Last week I was invited to attend a tour of the CF Care and Research facilities at Cincinnati Children's, not as a guest, but as a parent who could offer real life experience to the other folks who were there and interested in investing either their time or money into the CF Foundation. I talked a lot about all that I do at Children's and within the CF community. I personally find very little benefit to sitting around and grumbling about how horrible things are and have the perspective that if you want something to change then go make it happen. One of the guys there asked how people stay positive and if there is support to help folks maintain a hopeful attitude, like the one that I had, when it seems to easy to get knocked down. I answered by saying that while there is great support from both doctors and other clinicians, social workers and psychologists, other parents who are in your shoes, a lot of it, I think, has to do with your own personal attitude and frankly I'm not sure whose supposed to be responsible for that. Sure, this disease sucks and takes a lot of time and energy, but if you don't fight for what you believe it then everything will remain the same and nothing will change. I try to find the positive, look toward the good, make things better.
A couple of months ago, after I attended the North American CF Conference, I wrote about one of the sessions I'd attended on Infection Control. I have, since the beginning of time  felt that if Drew was culturing a new bacteria that he was getting it from the clinic. They always tell you that many of these bacteria are in the natural environment and while totally unharmful to non-CF kids, CF kids are just susceptible to getting them and that you'd make yourself nuts trying to figure out if it came from the bathtub or the swing set or the museum and that kids can't live in a bubble and yadda yadda yadda. I listened...mostly. Everyone who knows us knows that we are cautious but that we don't by any means live in a bubble. So when we go to the doctor perfectly healthy and it comes back that we're growing some funky new bacteria, I can't help but think that he got it there. Back to the conference. I attended this session on infection control and my worst nightmare was becoming a reality. Researchers had started using DNA in bacteria to genotype them and find out exactly where they were coming from and what they found was that patients who were in the clinic on the same days or who shared a hospital room one after another were sharing identical bacteria. Pardon my mouth, but MOTHER FUCKER!!! I KNEW IT!! Even with superb infection control at our clinic and in our hospital - great cleaning between patient visit, all clinicians gowning up before they come in, us wearing a mask and not touching anything from the time we leave the car until the time we get back into it - even with all of that in place, indirect transfer was happening. We all use the same elevator to get up to clinic. Joe Schmoe takes the elevator up to C5 at 9am and has some funk growing. He is coughing his whole way upstairs. We get in the same elevator an hour later for our appointment and end up with the same bacteria. Or a kid is reading a book while he's in for one of his 4 hour check up's and he sneezes. Later he closes the book and puts it away. The outside of the book gets wiped down, but not the pages. The next day my kid reads that same book and boom, we're contaminated. Do I know that's how its happening? No, not for sure. But I'm about to find out.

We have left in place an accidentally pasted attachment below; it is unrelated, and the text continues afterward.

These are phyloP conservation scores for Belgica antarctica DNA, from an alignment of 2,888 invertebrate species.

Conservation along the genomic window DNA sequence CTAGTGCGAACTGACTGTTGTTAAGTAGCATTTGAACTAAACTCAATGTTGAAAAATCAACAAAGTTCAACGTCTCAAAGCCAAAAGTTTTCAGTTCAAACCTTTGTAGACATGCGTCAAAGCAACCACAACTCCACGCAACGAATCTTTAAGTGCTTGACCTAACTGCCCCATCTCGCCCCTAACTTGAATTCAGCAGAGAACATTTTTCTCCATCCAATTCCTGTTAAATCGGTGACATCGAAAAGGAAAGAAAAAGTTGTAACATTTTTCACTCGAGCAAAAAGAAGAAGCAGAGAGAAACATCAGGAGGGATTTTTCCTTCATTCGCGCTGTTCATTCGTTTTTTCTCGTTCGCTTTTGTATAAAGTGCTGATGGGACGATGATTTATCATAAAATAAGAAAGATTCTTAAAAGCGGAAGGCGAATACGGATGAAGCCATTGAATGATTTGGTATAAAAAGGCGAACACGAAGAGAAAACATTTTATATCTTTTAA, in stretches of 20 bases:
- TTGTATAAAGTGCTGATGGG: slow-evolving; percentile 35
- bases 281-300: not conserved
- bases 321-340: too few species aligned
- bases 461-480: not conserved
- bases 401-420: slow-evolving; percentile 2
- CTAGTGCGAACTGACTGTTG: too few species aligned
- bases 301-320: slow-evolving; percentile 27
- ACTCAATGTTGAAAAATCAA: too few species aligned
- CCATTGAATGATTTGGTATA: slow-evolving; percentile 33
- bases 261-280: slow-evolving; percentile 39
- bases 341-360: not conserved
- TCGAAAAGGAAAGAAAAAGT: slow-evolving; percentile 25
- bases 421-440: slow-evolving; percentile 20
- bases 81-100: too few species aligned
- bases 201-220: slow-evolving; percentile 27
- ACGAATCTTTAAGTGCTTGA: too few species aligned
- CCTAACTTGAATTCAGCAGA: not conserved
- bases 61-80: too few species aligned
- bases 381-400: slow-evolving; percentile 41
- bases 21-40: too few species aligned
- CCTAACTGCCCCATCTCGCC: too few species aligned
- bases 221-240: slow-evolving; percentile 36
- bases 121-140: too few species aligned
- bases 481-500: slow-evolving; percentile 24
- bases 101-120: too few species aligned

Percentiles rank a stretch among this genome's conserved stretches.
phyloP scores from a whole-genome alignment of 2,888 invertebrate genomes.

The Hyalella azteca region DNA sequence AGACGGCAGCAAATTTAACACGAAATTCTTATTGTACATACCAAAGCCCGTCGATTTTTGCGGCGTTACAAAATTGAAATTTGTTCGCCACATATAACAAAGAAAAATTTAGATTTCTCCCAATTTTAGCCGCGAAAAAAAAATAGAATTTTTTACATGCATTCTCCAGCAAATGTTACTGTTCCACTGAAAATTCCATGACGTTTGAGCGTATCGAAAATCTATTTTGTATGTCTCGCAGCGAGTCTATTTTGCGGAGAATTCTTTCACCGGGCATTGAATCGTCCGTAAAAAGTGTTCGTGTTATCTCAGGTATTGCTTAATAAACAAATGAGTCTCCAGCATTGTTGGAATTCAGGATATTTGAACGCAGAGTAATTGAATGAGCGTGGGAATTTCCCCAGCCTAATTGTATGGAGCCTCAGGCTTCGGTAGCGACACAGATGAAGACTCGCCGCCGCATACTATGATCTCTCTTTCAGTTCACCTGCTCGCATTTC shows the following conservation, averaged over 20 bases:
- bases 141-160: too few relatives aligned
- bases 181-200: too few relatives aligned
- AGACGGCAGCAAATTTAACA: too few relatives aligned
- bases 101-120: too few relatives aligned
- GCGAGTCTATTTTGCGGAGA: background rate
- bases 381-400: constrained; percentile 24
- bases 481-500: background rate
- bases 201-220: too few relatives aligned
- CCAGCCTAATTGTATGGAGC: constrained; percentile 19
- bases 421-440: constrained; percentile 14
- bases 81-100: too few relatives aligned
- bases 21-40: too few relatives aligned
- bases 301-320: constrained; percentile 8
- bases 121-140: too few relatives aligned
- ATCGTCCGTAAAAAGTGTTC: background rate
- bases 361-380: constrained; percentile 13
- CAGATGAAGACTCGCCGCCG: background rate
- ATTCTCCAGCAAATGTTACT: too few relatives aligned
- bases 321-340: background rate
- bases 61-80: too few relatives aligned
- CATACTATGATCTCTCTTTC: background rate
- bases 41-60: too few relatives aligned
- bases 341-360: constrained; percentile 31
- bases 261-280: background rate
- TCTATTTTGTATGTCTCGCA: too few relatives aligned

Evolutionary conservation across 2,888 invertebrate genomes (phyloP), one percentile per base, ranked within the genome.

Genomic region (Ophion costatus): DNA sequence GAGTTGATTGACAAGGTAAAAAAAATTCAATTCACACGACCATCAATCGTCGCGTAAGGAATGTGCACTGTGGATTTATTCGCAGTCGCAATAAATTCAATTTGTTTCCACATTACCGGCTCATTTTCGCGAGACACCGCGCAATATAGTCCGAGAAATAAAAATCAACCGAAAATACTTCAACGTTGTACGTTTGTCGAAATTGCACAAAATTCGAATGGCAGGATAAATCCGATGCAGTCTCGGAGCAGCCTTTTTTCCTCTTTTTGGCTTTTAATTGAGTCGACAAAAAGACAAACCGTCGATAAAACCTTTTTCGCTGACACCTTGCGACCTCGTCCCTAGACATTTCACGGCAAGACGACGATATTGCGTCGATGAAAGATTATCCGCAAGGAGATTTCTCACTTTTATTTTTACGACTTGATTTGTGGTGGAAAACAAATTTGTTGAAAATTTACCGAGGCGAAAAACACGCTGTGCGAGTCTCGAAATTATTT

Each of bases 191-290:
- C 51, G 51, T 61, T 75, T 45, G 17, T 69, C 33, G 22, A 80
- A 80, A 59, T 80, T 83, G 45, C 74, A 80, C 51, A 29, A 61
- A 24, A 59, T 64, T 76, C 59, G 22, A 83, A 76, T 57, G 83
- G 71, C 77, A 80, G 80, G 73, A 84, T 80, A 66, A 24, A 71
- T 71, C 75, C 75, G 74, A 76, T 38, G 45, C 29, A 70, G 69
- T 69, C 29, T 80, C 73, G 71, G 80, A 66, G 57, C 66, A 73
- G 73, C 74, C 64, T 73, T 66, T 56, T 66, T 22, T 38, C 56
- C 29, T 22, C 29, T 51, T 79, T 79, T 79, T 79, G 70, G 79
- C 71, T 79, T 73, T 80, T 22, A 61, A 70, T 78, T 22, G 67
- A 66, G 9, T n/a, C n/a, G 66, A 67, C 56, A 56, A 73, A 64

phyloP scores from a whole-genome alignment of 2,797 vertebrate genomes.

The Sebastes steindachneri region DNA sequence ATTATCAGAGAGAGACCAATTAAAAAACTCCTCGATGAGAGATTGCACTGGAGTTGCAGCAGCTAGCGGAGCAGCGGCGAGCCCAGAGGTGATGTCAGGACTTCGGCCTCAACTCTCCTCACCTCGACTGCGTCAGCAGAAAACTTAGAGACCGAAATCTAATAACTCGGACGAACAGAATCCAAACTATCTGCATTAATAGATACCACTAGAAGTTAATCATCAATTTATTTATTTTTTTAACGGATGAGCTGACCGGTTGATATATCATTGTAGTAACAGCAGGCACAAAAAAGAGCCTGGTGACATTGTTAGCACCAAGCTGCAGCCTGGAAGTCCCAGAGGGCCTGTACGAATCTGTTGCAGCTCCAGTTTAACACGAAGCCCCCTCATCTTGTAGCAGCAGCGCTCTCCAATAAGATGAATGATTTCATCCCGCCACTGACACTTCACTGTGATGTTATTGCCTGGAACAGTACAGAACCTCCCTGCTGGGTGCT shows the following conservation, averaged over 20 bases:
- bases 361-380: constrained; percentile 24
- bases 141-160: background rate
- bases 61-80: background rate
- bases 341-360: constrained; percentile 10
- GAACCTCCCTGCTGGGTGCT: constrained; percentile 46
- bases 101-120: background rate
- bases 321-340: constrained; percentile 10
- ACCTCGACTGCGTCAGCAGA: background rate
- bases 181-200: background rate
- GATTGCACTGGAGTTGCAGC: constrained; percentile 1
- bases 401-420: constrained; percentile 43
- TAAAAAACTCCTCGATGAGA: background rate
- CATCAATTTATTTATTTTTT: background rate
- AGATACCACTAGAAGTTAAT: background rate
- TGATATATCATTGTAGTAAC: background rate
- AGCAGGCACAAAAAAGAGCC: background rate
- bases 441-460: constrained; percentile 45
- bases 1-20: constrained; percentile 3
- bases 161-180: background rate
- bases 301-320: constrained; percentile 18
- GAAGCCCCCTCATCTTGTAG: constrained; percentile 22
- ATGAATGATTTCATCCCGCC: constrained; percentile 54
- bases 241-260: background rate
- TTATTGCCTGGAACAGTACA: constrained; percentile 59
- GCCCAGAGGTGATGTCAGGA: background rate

Later that afternoon, I tuned in to the Cystic Fibrosis Foundation's new Infection Control webcast. They pretty much presented exactly what I'd heard at NACFC (above). The new guidelines were focused on Foundation events and they said that the clinical recommendations would be out this summer, but basically they were saying that they have data that proves that patients are passing these harmful bacteria indirectly to one another by, for example, sharing an elevator even if not at the same time, touching handles or doorknobs, things like that. So their new guidelines say that only 1 CFer can be at any indoor foundation event and that at outdoor events CFers need to identify themselves and stay 6-10 feet away from other CFers. Guess whose taking this new evidence completely serious and will not be letting Drew anywhere near anything CF related anytime soon!